Homelessness has many causes. For Amanda, it was the diagnosis of a serious illness that left her unable to work. A waitress all her life, she had never made enough money to save. With no savings and no support, she was homeless within three weeks of losing her job.

She lived in her car until it broke down. With no money to afford repairs, she lost her car – the only shelter between her and the streets. Desperate, Amanda moved into a tent, a situation which drove her to depression and thoughts of suicide.

“It was 30 degrees outside,” she said. “It had been raining for four consecutive days. My ribs were broke from falling down a hill to use the bathroom. I had on the same clothes I had on for four days. “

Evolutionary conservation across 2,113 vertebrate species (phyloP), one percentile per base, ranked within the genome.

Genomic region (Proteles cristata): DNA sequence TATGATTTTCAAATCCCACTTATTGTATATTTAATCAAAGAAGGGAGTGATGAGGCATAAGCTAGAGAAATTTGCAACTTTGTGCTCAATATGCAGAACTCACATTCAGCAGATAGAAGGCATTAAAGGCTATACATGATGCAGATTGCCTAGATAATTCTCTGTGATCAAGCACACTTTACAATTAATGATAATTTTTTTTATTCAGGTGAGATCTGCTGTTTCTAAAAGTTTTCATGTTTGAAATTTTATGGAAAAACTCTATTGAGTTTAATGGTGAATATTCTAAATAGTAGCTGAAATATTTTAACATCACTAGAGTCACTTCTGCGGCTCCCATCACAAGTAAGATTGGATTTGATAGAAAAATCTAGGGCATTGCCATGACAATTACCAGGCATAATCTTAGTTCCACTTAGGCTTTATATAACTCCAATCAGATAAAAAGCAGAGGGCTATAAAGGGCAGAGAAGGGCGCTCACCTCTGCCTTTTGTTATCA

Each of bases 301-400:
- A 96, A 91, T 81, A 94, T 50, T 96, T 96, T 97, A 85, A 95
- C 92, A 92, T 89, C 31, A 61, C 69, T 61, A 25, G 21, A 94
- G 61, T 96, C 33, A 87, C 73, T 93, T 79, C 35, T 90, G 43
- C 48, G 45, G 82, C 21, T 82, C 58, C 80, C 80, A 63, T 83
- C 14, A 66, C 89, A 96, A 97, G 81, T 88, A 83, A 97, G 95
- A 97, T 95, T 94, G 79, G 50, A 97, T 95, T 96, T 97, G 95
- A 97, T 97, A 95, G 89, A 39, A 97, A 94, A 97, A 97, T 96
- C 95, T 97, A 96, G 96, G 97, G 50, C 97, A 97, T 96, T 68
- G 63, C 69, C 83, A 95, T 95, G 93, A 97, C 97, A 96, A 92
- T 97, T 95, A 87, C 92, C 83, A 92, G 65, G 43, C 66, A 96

Her faith sustained her during these dark times and that same faith prompted her to look for help. Despite feeling she was at the point of no return, Amanda reached out to Union Mission for a helping hand.

“I knew it was hopeless,” she said. “Nobody’s gonna help me. I couldn’t help myself.”

She met with LaMonica Graham, the manager of Union Mission’s Permanent Supportive Housing program. Ms. Graham reached out to the Homeless Authority to help find Amanda transportation and a bed for the evening. Amanda was given medical treatment for her broken ribs and when she was able, she moved into the Barnes Center, Union Mission’s permanent supportive housing for women with disabilities.


With the support she received from Union Mission, Amanda has rebuilt her life and left homelessness behind for good. She is a proud and active member of the Beulah Baptist Church in Savannah. Thanks to the generous donors and community partners who support Union Mission, the help Amanda received is still available to those working towards a brighter future for themselves and their families.